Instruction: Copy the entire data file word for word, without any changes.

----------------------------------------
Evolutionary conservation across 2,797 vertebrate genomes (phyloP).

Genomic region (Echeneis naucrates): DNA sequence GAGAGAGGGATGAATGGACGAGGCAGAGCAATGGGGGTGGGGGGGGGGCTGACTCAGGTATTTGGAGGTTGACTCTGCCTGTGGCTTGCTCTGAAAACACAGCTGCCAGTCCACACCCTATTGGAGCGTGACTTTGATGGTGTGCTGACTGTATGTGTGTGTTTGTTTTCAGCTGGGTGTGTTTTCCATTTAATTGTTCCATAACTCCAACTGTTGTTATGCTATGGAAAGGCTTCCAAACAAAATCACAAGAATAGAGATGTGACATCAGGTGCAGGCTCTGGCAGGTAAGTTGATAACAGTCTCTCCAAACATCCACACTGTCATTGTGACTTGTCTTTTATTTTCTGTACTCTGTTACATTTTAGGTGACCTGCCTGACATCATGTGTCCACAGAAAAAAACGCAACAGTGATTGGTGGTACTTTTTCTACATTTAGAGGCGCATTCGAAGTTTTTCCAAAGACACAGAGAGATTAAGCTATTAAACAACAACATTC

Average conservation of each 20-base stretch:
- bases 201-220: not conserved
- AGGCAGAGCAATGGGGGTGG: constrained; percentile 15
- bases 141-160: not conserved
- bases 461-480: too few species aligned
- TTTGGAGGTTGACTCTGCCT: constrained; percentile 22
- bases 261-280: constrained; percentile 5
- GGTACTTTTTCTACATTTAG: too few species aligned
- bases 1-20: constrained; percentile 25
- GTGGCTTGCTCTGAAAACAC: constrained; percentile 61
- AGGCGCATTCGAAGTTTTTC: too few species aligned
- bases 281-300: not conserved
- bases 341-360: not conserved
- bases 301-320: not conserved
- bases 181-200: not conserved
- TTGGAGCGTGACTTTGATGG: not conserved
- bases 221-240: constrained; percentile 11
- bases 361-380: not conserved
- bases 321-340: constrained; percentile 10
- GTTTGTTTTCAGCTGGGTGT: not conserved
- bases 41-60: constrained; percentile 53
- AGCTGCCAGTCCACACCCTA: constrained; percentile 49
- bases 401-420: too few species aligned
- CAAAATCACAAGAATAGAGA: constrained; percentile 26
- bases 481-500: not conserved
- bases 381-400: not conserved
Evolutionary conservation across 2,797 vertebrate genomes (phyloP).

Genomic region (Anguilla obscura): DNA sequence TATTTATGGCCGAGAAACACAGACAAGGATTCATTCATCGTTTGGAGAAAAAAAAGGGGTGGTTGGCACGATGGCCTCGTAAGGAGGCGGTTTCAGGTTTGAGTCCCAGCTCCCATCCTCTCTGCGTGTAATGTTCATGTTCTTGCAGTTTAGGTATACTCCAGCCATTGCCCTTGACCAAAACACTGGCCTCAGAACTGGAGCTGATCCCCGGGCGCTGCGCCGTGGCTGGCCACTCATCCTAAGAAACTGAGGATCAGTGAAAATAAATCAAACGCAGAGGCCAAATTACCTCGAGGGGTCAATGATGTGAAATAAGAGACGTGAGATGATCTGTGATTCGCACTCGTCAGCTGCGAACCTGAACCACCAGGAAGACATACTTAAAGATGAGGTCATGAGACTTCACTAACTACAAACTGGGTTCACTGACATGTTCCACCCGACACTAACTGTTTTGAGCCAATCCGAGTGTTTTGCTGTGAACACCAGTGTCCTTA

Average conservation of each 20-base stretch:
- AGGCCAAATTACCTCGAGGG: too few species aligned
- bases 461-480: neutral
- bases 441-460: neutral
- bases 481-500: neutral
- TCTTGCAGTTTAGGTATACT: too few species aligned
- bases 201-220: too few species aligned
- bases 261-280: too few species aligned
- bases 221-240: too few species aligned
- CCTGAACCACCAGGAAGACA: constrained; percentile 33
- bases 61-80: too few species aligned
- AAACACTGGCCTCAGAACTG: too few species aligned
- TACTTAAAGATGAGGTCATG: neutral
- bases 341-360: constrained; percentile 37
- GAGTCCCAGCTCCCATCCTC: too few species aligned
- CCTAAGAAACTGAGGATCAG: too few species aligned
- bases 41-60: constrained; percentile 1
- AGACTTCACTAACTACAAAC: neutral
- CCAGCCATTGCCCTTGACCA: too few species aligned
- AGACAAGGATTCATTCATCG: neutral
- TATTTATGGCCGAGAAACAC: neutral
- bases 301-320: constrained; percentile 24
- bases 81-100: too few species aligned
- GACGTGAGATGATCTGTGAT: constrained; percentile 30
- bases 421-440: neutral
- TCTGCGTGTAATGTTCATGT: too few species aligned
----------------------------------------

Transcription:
Evolutionary conservation across 2,797 vertebrate genomes (phyloP).

Genomic region (Echeneis naucrates): DNA sequence GAGAGAGGGATGAATGGACGAGGCAGAGCAATGGGGGTGGGGGGGGGGCTGACTCAGGTATTTGGAGGTTGACTCTGCCTGTGGCTTGCTCTGAAAACACAGCTGCCAGTCCACACCCTATTGGAGCGTGACTTTGATGGTGTGCTGACTGTATGTGTGTGTTTGTTTTCAGCTGGGTGTGTTTTCCATTTAATTGTTCCATAACTCCAACTGTTGTTATGCTATGGAAAGGCTTCCAAACAAAATCACAAGAATAGAGATGTGACATCAGGTGCAGGCTCTGGCAGGTAAGTTGATAACAGTCTCTCCAAACATCCACACTGTCATTGTGACTTGTCTTTTATTTTCTGTACTCTGTTACATTTTAGGTGACCTGCCTGACATCATGTGTCCACAGAAAAAAACGCAACAGTGATTGGTGGTACTTTTTCTACATTTAGAGGCGCATTCGAAGTTTTTCCAAAGACACAGAGAGATTAAGCTATTAAACAACAACATTC

Average conservation of each 20-base stretch:
- bases 201-220: not conserved
- AGGCAGAGCAATGGGGGTGG: constrained; percentile 15
- bases 141-160: not conserved
- bases 461-480: too few species aligned
- TTTGGAGGTTGACTCTGCCT: constrained; percentile 22
- bases 261-280: constrained; percentile 5
- GGTACTTTTTCTACATTTAG: too few species aligned
- bases 1-20: constrained; percentile 25
- GTGGCTTGCTCTGAAAACAC: constrained; percentile 61
- AGGCGCATTCGAAGTTTTTC: too few species aligned
- bases 281-300: not conserved
- bases 341-360: not conserved
- bases 301-320: not conserved
- bases 181-200: not conserved
- TTGGAGCGTGACTTTGATGG: not conserved
- bases 221-240: constrained; percentile 11
- bases 361-380: not conserved
- bases 321-340: constrained; percentile 10
- GTTTGTTTTCAGCTGGGTGT: not conserved
- bases 41-60: constrained; percentile 53
- AGCTGCCAGTCCACACCCTA: constrained; percentile 49
- bases 401-420: too few species aligned
- CAAAATCACAAGAATAGAGA: constrained; percentile 26
- bases 481-500: not conserved
- bases 381-400: not conserved
Evolutionary conservation across 2,797 vertebrate genomes (phyloP).

Genomic region (Anguilla obscura): DNA sequence TATTTATGGCCGAGAAACACAGACAAGGATTCATTCATCGTTTGGAGAAAAAAAAGGGGTGGTTGGCACGATGGCCTCGTAAGGAGGCGGTTTCAGGTTTGAGTCCCAGCTCCCATCCTCTCTGCGTGTAATGTTCATGTTCTTGCAGTTTAGGTATACTCCAGCCATTGCCCTTGACCAAAACACTGGCCTCAGAACTGGAGCTGATCCCCGGGCGCTGCGCCGTGGCTGGCCACTCATCCTAAGAAACTGAGGATCAGTGAAAATAAATCAAACGCAGAGGCCAAATTACCTCGAGGGGTCAATGATGTGAAATAAGAGACGTGAGATGATCTGTGATTCGCACTCGTCAGCTGCGAACCTGAACCACCAGGAAGACATACTTAAAGATGAGGTCATGAGACTTCACTAACTACAAACTGGGTTCACTGACATGTTCCACCCGACACTAACTGTTTTGAGCCAATCCGAGTGTTTTGCTGTGAACACCAGTGTCCTTA

Average conservation of each 20-base stretch:
- AGGCCAAATTACCTCGAGGG: too few species aligned
- bases 461-480: neutral
- bases 441-460: neutral
- bases 481-500: neutral
- TCTTGCAGTTTAGGTATACT: too few species aligned
- bases 201-220: too few species aligned
- bases 261-280: too few species aligned
- bases 221-240: too few species aligned
- CCTGAACCACCAGGAAGACA: constrained; percentile 33
- bases 61-80: too few species aligned
- AAACACTGGCCTCAGAACTG: too few species aligned
- TACTTAAAGATGAGGTCATG: neutral
- bases 341-360: constrained; percentile 37
- GAGTCCCAGCTCCCATCCTC: too few species aligned
- CCTAAGAAACTGAGGATCAG: too few species aligned
- bases 41-60: constrained; percentile 1
- AGACTTCACTAACTACAAAC: neutral
- CCAGCCATTGCCCTTGACCA: too few species aligned
- AGACAAGGATTCATTCATCG: neutral
- TATTTATGGCCGAGAAACAC: neutral
- bases 301-320: constrained; percentile 24
- bases 81-100: too few species aligned
- GACGTGAGATGATCTGTGAT: constrained; percentile 30
- bases 421-440: neutral
- TCTGCGTGTAATGTTCATGT: too few species aligned